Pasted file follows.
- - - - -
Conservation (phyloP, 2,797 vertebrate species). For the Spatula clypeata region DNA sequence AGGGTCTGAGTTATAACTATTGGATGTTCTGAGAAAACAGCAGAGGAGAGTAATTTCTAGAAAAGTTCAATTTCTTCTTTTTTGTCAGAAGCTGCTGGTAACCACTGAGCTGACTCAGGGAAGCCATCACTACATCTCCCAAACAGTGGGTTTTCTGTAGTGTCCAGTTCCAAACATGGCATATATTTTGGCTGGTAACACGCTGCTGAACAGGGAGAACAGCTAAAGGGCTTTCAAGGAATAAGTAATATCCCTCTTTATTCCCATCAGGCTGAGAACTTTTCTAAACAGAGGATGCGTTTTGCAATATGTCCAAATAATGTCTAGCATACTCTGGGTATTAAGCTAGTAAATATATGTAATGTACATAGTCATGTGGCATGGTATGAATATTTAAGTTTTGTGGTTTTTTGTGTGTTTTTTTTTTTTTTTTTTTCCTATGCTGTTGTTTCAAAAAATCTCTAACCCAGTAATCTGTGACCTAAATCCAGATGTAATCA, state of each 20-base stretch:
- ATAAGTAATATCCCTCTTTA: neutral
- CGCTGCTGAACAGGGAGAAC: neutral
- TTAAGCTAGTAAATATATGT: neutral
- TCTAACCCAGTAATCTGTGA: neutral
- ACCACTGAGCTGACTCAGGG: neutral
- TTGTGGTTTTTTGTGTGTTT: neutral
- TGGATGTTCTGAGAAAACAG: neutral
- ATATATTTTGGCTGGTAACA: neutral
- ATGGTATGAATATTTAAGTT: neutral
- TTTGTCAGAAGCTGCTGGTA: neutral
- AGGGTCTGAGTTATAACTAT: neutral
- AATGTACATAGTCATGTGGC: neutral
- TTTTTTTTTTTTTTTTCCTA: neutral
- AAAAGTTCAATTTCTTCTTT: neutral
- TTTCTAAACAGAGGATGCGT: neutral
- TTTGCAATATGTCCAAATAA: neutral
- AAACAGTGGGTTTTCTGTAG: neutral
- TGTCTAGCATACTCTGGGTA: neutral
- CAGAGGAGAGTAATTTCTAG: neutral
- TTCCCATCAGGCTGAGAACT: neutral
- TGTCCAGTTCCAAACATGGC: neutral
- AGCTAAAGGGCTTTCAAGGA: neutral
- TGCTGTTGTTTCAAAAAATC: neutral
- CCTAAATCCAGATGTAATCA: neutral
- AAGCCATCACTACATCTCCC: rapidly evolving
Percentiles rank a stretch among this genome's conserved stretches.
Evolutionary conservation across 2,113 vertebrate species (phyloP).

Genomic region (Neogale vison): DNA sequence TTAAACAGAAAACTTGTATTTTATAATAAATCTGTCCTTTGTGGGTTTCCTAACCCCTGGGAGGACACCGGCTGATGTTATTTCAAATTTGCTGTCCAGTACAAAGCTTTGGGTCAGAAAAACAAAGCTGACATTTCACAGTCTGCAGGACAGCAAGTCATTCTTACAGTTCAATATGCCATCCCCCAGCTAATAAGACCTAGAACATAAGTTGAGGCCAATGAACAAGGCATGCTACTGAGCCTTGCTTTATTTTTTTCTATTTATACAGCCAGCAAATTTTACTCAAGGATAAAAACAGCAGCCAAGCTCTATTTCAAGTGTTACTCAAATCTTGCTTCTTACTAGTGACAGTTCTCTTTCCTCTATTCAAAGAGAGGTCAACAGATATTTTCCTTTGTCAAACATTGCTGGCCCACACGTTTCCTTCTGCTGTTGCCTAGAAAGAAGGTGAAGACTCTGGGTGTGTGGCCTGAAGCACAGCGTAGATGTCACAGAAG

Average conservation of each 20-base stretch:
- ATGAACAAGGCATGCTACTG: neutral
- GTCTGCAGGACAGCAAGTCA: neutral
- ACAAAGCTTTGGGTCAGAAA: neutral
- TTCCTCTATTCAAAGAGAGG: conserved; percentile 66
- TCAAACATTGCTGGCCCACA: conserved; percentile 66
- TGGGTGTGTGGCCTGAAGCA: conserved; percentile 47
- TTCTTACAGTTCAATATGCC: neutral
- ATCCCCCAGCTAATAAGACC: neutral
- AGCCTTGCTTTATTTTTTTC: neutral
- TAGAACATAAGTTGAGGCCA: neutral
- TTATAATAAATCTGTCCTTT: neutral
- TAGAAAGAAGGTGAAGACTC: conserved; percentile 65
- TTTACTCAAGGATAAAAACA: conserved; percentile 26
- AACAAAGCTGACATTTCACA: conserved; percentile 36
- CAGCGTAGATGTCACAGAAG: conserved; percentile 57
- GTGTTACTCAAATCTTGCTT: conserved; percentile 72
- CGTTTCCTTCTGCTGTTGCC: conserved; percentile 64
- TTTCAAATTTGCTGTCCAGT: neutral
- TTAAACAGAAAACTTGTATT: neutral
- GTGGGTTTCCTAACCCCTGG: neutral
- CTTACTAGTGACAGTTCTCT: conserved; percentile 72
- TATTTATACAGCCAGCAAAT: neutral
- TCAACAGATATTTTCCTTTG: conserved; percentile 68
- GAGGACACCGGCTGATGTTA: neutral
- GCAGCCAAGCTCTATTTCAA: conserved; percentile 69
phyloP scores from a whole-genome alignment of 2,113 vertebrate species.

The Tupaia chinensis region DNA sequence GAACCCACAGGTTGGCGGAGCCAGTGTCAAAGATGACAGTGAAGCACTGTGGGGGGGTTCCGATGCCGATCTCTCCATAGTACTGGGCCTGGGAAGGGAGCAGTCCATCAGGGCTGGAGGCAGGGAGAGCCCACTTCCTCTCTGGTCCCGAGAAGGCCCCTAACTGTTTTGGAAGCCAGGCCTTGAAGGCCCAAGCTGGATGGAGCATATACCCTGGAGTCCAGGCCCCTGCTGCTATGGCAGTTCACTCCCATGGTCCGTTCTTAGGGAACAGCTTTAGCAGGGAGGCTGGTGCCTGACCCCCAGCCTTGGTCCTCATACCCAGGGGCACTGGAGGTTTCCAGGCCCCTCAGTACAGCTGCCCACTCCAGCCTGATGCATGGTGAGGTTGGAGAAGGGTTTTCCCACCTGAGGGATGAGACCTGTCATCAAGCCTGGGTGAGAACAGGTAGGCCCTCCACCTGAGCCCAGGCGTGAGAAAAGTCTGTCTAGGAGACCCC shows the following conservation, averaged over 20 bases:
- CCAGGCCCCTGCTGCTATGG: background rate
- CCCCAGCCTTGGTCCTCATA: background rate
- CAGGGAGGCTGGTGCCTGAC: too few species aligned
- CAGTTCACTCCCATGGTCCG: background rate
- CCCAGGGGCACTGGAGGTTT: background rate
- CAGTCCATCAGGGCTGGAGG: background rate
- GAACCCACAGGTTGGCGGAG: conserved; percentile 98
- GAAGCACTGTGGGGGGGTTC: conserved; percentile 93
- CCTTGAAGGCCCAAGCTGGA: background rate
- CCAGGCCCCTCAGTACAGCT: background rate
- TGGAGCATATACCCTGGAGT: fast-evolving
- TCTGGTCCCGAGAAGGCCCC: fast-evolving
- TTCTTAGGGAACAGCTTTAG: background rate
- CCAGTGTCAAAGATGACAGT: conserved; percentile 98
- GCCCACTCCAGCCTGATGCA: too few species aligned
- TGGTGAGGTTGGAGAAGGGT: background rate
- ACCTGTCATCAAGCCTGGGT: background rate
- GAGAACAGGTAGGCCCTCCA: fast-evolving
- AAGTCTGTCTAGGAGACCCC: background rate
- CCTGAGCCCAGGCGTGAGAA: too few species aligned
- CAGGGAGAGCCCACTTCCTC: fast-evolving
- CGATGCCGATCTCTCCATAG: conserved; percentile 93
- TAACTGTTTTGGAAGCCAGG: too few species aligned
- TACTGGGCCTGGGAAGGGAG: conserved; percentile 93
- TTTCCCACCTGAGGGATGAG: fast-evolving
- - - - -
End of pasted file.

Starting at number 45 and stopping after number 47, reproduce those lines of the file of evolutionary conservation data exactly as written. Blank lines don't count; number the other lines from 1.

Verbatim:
- CAGCGTAGATGTCACAGAAG: conserved; percentile 57
- GTGTTACTCAAATCTTGCTT: conserved; percentile 72
- CGTTTCCTTCTGCTGTTGCC: conserved; percentile 64